275
275
A PAIR OF LARGE BRONZE 'DRAGON' CANDLESTICKS
QIANLONG MARKS AND PERIOD
Estimate
200,000300,000
JUMP TO LOT
275
A PAIR OF LARGE BRONZE 'DRAGON' CANDLESTICKS
QIANLONG MARKS AND PERIOD
Estimate
200,000300,000
JUMP TO LOT

Details & Cataloguing

Important Chinese Art

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New York

A PAIR OF LARGE BRONZE 'DRAGON' CANDLESTICKS
QIANLONG MARKS AND PERIOD
each with a straight foot supporting a bell-shaped base surmounted by a tall conical shaft fitted with a large lower tray with an everted rim and a small upper tray with a central pricket, the bell-shaped base cast in very high relief with two pairs of confronting five-clawed dragons contesting 'flaming pearls', their ridged spines twisting with the motion of their scaly bodies, flames and whiskers flowing from skin over the surrounding cloud wisps, all between a band of pendent cicada-form lappets below and ruyi-head bands above, the 'dragon' motif repeated around the pillar and the exterior of each tray, the foot similarly decorated save for a horizontal panel with a six-character reign mark in relief, a circular plate sealing the underside of the foot, the patina a rich chocolate brown, the circular base carved of white marble with four cloud-form feet, a central band of cloud pattern, and an upper band of petal-lappets (4)
Height 19 7/8  in., 50.5 cm
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Catalogue Note

Striking for their large size and finely executed design of imperial dragons, this pair of candlesticks belongs to a rare group of altar wares commissioned by the Qianlong Emperor to furnish the many shrines, temples and ritual spaces within the compounds of the Imperial palaces. Made from the finest materials, including cloisonné enamel, bronze and porcelain, these wares were often placed in front of altars as part of a five-piece altar set (wugong), which typically comprised an incense burner flanked by two candleholders and vases. Each piece of the garniture played an essential part within the altar: candlesticks held candles, the light from the flames representing the offering of light to dispel the darkness of ignorance; vases held flowers, which were offered both for their beauty as well as reminders of impermanence; and the censer at the centre was used to hold incense that was not only meant to fill the room with fragrance but also to carry prayers skyward.

Complete sets are extremely rare, although one with related design in Xianruo Temple, located in the garden of Cining Gong (Palace of Compassion and Tranquility) where the empress and consorts conducted Buddhist religious ceremonies is illustrated in situ in Qingdai gongting shenghuo, Hong Kong, 1985, p. 299, pl. 467; and another set was sold in our Hong Kong rooms, 11th April 2008, lot 2826.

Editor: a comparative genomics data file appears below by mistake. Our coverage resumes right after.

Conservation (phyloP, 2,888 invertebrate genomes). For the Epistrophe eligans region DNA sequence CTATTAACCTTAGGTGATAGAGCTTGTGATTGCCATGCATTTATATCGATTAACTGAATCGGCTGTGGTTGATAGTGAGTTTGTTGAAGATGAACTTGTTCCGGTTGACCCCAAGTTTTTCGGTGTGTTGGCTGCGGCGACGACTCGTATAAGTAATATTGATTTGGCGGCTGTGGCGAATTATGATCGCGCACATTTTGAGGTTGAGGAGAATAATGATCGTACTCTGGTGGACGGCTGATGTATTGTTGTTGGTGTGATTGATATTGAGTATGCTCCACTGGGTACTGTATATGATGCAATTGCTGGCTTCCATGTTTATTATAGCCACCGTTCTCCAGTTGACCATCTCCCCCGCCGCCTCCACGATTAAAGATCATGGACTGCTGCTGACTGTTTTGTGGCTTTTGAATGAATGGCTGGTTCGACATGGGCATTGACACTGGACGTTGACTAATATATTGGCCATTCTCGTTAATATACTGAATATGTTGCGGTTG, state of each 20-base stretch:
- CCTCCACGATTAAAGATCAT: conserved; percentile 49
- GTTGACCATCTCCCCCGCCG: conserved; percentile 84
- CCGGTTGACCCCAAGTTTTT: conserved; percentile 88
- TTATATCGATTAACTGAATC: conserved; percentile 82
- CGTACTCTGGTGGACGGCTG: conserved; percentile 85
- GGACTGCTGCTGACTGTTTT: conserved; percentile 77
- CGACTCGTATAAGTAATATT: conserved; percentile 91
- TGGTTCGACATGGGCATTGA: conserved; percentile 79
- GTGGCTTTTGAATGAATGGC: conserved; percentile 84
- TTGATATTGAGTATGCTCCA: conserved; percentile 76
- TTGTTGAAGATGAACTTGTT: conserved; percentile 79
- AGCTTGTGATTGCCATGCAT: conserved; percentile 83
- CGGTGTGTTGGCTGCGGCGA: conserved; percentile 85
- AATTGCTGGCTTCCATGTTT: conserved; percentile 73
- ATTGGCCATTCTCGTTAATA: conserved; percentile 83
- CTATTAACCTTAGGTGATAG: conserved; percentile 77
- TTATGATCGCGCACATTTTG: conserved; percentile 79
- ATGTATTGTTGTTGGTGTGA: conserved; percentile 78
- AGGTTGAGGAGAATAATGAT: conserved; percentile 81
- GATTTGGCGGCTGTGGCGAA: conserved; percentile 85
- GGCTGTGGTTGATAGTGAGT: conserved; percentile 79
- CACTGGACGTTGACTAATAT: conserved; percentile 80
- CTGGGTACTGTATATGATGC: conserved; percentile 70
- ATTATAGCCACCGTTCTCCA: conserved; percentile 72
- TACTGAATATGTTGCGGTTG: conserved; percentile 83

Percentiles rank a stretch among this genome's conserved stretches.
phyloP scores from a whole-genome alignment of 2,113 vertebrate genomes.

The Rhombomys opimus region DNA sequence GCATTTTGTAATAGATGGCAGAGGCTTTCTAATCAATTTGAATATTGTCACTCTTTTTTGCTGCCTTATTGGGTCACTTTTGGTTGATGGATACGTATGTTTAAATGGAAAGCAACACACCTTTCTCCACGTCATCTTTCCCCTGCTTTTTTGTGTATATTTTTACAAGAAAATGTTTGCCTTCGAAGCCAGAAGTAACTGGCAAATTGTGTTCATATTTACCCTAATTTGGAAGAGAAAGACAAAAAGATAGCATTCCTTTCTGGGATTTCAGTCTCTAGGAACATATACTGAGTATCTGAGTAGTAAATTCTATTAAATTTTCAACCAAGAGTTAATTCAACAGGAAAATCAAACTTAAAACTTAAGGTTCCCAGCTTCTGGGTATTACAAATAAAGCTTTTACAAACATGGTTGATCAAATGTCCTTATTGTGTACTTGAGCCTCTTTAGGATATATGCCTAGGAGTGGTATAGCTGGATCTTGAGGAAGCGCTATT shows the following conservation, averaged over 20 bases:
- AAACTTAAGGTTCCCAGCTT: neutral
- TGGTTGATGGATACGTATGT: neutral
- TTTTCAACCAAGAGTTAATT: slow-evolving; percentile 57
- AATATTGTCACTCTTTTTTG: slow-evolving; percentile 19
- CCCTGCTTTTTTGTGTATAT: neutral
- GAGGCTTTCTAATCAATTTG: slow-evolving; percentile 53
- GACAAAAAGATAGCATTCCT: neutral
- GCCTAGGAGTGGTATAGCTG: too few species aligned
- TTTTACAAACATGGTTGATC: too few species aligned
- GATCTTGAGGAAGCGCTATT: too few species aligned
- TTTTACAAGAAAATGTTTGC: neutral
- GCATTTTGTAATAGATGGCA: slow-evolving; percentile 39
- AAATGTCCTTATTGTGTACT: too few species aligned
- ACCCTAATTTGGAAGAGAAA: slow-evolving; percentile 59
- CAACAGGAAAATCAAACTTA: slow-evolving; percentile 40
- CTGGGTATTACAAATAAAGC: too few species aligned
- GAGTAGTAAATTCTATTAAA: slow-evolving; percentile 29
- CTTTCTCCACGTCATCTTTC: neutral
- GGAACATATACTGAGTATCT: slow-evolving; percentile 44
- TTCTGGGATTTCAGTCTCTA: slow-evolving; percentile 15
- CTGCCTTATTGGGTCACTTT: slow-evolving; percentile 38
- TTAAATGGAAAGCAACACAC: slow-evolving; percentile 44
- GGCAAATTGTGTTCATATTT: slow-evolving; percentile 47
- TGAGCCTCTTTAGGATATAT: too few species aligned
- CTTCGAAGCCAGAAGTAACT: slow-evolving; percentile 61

Candlesticks of this type, but with variations in the minor design bands, include a pair sold in our London rooms, 5th June 1981, lot 73; another pair sold at Christie’s New York, 30th November 1984, lot 557; and a single piece sold in our Hong Kong rooms, 9th November 2011, lot 331.

A universal monarch at the centre of the world, the Qianlong Emperor lent his support to a variety of religious institutions, including Daoist and Buddhist temples, as well as Manchu shamanic shrines and the buildings and altars that housed the so-called ‘State Religion’, the worship of impersonal Heaven. Garniture sets were used at official sites, such as the Temple of Ancestors in the Forbidden City, and at non-official halls including the Shouhuangdian located in Jinshin, the park that lay immediately north of the Shenwu gate within the grounds of the Imperial Palace. While state ancestral halls feature Nurgaci (the dynastic founder) as the primary object of workshop, halls such as the Shouhuangdian functioned as the imperial equivalent of a family ancestral hall for the descendants of Qianlong where his grandfather, the Kangxi Emperor, was the primary object of workshop. Non-state halls of worship were also used for domestic ritual performance conducted by imperial family members.

Important Chinese Art

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New York